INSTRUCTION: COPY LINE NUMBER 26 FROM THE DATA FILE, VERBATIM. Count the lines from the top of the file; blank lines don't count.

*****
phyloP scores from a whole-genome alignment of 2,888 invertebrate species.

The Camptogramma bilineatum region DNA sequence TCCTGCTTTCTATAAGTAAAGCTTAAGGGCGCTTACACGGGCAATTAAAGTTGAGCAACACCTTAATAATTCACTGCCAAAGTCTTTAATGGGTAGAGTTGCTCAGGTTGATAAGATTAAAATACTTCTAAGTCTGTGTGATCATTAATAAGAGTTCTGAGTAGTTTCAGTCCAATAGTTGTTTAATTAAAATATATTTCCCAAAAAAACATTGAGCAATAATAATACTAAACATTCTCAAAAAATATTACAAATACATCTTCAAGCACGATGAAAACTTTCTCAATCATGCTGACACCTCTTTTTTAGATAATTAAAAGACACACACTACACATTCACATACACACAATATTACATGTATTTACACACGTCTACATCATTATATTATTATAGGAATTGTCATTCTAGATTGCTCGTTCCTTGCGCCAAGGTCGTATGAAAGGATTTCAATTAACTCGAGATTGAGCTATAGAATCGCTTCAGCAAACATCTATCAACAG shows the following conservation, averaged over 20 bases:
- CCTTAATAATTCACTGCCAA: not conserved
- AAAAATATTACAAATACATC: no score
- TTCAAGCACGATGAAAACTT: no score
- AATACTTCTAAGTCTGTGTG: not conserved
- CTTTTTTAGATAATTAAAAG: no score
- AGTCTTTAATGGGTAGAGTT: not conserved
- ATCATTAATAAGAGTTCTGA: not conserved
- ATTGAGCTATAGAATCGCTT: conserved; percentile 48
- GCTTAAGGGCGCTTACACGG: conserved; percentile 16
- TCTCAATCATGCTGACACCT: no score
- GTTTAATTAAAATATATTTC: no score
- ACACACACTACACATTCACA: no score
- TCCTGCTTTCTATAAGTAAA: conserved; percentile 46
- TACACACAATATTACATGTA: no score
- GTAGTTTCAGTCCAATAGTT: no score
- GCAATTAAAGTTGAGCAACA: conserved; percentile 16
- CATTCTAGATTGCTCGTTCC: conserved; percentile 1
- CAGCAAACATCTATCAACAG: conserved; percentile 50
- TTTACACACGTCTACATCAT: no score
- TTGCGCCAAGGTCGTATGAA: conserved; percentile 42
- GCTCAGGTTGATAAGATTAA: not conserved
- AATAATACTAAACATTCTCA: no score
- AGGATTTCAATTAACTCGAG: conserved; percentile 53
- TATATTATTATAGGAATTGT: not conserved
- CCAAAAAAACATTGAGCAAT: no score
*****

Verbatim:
- TATATTATTATAGGAATTGT: not conserved